The horn is an important group of wind instruments in Africa, it includes horns from diverse antelope species or elephant’s ivory tusks with a mouthpiece at the side.
The instruments made from antelope horns are to a large extent linked to hunting, rather like the small flutes, but they also fulfil a communication function. The transmission of messages is made possible by cutting an embouchure or mouthpiece a couple of centimetres away from the tip of the horn, and by sawing off the point a small opening is created linking up the hollow inside of the instrument. By opening or closing this entrance with the thumb, the player can create two tones, allowing him to send encoded messages. This instrument is played before, during and after the hunt; to assemble the hunters, to maintain contact about their location and the position of the game, and to signal the end of the hunt. It is also used during the rituals preceding the hunt that summoning up spirits to provide protection, aid successful hunting or as a follow up to thank the hunting spirits for a good result.
The most striking horns are those made from both large and small elephant tusks. The fabrication and the function of the majority can be compared with those made from antelope horns. Ivory, the material used, lends itself well in displaying the knowledge of the sculptor or cutter. We can see in the smaller examples of the ivory horns the beautifully cut mouthpieces in various forms and/or the anthropomorphic decoration seen at the narrow tip of some of the examples. In this way we can also trace the ethnic origin of the instrument.
Undoubtedly, the most impressive are those ivory horns where the entire length of the larger tusks is used. Since these tusks are more or less the property of the chief, regarded as hunting trophies and an outward symbol of power, their position and use can be found in the entourage of the local power lords. When converted into a musical instrument, they are used primarily as a wind instrument within a larger ensemble of other musical instruments that can be considered as a ‘court orchestra’. Their appearance is also much more impressive than the smaller version used during the hunt. To emphasize even more the grandeur of this instrument some tribes cover the tip (the pavillon) with a snake or leopard skin, or an extra wooden extension is added that is also covered with an animal skin, giving it an extra sonorous quality. On the wooden extension piece in some examples from the Ekonda tribe in the Equator province, the skin is not included but the extensions are artistically engraved and painted with the typical colours (yellow, white, ochre, blue) also found in other objects from their material culture.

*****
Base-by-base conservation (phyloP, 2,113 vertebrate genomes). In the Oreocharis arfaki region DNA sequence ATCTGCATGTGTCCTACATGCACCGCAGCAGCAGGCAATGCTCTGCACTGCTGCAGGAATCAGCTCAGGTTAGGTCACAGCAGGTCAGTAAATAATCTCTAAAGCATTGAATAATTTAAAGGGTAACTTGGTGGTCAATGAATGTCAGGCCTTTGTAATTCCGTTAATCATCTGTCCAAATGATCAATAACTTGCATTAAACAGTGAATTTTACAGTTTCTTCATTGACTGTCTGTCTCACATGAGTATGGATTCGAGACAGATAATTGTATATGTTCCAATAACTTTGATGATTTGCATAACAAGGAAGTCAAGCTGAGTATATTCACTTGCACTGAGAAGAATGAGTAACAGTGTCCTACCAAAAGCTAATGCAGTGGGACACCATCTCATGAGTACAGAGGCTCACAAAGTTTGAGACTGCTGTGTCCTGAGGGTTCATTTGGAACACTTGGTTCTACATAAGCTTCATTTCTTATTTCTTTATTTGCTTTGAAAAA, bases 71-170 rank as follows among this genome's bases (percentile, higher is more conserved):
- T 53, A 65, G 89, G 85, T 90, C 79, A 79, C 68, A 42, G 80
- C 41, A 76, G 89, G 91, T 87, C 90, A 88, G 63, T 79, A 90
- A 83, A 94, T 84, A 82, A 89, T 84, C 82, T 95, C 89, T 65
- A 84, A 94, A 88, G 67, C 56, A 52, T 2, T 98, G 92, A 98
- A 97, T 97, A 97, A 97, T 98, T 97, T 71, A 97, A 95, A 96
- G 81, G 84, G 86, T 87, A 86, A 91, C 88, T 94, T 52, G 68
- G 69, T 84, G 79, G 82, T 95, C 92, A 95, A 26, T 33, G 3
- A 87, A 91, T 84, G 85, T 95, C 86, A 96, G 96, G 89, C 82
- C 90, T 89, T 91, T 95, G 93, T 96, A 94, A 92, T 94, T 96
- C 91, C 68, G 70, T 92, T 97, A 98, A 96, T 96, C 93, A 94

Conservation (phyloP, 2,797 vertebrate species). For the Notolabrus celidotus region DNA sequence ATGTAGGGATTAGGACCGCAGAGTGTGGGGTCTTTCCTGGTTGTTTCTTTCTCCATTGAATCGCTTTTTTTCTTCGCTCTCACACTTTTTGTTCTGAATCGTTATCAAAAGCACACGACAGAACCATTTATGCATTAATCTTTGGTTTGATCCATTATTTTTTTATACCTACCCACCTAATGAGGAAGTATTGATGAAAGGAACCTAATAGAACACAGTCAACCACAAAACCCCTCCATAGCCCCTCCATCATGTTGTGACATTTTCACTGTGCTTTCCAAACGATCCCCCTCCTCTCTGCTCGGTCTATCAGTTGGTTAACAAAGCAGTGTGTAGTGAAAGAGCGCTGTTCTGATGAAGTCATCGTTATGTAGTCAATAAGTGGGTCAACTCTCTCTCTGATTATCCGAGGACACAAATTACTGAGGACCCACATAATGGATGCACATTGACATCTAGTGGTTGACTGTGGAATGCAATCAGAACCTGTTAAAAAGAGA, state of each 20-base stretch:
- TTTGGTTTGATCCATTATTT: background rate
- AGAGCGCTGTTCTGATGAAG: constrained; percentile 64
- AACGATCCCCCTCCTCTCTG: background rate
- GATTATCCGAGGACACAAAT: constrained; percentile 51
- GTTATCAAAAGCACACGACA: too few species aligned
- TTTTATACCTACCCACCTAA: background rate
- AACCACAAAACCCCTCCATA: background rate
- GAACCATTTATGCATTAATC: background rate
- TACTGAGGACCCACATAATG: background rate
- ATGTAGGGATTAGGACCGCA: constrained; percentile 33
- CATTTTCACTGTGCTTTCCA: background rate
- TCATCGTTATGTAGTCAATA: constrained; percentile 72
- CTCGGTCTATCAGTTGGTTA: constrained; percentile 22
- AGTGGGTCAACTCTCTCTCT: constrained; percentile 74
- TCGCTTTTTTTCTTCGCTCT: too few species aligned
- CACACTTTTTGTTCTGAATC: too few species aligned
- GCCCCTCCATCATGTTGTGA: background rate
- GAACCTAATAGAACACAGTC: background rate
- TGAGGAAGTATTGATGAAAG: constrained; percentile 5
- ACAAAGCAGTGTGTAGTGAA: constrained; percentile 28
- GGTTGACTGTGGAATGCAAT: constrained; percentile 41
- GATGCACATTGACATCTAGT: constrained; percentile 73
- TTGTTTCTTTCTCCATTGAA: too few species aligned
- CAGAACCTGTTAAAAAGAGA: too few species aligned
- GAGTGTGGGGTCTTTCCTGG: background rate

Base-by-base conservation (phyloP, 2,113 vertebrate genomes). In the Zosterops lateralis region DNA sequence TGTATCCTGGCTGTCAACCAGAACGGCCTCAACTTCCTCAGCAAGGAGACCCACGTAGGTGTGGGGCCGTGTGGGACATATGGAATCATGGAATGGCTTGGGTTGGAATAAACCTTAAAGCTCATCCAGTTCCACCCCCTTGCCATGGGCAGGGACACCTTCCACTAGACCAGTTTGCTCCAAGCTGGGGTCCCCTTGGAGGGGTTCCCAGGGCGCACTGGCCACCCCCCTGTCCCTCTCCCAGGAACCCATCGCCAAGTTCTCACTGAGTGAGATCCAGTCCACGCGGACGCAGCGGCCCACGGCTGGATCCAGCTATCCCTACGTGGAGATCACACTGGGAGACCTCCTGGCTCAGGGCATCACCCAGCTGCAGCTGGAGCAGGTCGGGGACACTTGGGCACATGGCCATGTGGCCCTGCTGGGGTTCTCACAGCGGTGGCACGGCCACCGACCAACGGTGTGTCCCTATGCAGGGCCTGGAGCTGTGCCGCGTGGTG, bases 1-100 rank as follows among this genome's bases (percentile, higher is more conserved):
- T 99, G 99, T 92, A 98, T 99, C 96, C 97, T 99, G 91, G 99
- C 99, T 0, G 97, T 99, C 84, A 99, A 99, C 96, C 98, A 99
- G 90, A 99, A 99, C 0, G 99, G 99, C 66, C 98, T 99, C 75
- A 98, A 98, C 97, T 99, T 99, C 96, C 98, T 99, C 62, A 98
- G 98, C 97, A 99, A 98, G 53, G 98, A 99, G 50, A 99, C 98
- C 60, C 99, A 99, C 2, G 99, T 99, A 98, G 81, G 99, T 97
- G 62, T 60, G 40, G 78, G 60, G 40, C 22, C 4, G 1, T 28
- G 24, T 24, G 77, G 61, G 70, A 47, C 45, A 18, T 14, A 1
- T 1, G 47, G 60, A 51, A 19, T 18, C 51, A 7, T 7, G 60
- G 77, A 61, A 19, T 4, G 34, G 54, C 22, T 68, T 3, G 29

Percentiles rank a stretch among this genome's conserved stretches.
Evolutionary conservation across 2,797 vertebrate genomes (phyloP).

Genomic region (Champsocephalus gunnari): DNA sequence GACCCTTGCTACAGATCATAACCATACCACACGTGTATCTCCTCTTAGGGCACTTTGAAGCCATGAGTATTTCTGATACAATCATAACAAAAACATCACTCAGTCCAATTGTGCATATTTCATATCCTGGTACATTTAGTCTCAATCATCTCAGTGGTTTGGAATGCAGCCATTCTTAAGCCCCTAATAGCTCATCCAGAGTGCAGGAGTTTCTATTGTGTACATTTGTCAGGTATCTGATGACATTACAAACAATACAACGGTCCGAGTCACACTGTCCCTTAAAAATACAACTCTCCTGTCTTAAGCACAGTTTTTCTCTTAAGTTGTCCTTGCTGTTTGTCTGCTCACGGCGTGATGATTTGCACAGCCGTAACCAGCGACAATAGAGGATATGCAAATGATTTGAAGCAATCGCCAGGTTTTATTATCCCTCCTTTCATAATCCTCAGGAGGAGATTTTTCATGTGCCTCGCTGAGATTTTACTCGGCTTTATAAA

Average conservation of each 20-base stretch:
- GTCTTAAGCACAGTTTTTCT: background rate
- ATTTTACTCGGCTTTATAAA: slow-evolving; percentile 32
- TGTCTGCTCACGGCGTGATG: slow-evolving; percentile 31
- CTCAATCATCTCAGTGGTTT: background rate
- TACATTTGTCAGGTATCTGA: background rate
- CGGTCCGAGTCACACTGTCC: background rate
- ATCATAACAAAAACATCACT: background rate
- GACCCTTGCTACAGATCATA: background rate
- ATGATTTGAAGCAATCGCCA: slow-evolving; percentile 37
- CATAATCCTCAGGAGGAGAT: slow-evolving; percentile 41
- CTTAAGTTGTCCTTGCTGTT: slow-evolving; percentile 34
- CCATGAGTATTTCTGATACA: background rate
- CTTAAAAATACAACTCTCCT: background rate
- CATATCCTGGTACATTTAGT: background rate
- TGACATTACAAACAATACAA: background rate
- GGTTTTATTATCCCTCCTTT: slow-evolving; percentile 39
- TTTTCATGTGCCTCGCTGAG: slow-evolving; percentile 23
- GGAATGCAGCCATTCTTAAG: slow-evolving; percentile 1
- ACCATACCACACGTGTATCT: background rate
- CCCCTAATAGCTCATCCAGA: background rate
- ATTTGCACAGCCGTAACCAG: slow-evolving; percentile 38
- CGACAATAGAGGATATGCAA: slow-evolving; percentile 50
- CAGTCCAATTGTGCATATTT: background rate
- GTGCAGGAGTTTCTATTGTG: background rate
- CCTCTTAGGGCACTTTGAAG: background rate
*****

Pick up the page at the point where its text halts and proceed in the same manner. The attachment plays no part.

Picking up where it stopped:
Finally, preserved in our collection are two additional types of horn used in the Congolese music culture and which occupy a quite individual place in the organological heritage of Central Africa. This concerns the anthropomorphic wooden ludi horn and the wooden horn made from a rudimentary thick hollow branch or root.
The Bwende (Congo) accompany the funeral dirge for a chef or influential person who has died, using anthropomorphic wooden ludi horns. On the day of the funeral, together with other wind instruments and drums, they mourn the corpse wrapped up in a gigantic cloth cocoon or nyombo (see photograph). The larger the cocoon, the more influential the deceased was during his lifetime. These ludi represent human figures (the mulumi; a male, with low tones, and the female mukazi, with higher tones) of which only the head and arms have been roughly reproduced. The trunk serves as a sounding board and the embouchure or mouthpiece is cut out on the back of the figure so that the horn, made from lightweight wood, can be carried vertically by the player. The sound these horns produce is understood by the listeners to be the voice of the soul and the personification of their ancestors. In fact these horns could also be considered as “voice amplifiers”. In contrast to the other horns from Central Africa they only produce a single note.
In the photograph, another horn type can clearly be seen, made from the branches or roots of a tree, upon which a mouthpiece is placed laterally. A preference has often been shown for the roots of trees since the inside of a root is quite tender and can be easily removed, whilst the outside is by nature extremely hard. It seems that the total sound of such a horn ensemble can penetrate bone and marrow and that the listener may experience a sense of fear at the death of a chief.
This type of instrument is used in recordings of our sound archives made with the Congolese peoples mentioned hereafter where it appears with the following vernacular names:
Agwara (Alur), Ambala (Mangbetu), Biyimi (Teke), Bondombe (Kutu), Bondule (Mongo), Bonjo (Ekonda), Chipeni (Luba, Luba-Kasai), Ega (Ndo), Ekungu (Boyela, Pygmées), Gaya (Ngbaka), Hembu (Leele), Ibuka bompulimbenda (Bolia, Ekonda), Ifonge (Boyela), Ilola (Mongo), Imponge (Djonga, Mongo), Iseke (Watsi, Yalima), Iwulu (Nyari), Kanga (Bari), Kimpungidi (Luba), Kîto (Luba), Liwakala (Nyari), Lonkenge (Mongo), Lototi (Ekonda), Luba (Gubu), Mai (Efe), Makondere (Banyoro), Masikulu (Kongo), Mbaa (Budu), Mbala (Babudu, Yogo), Mfung a nkur (Mputu), Mfung a nwan (Mputu), Mopati (Ngombe), Mpongi (Sengele), Mpungi (Mphundji) (Kongo), Mwana a mfing (Mbunda), Nambongo (Mangbetu), Nedimbo (Mangbetu), Nembo (Mangbetu), Nembongo (Mangbele), Nsingo (Yaka), Nthemfo (Kongo), Opatshi (ou Mopati) (Ngando), Ori (Bari), Pung (Kuba), Situtonga (Kouyou)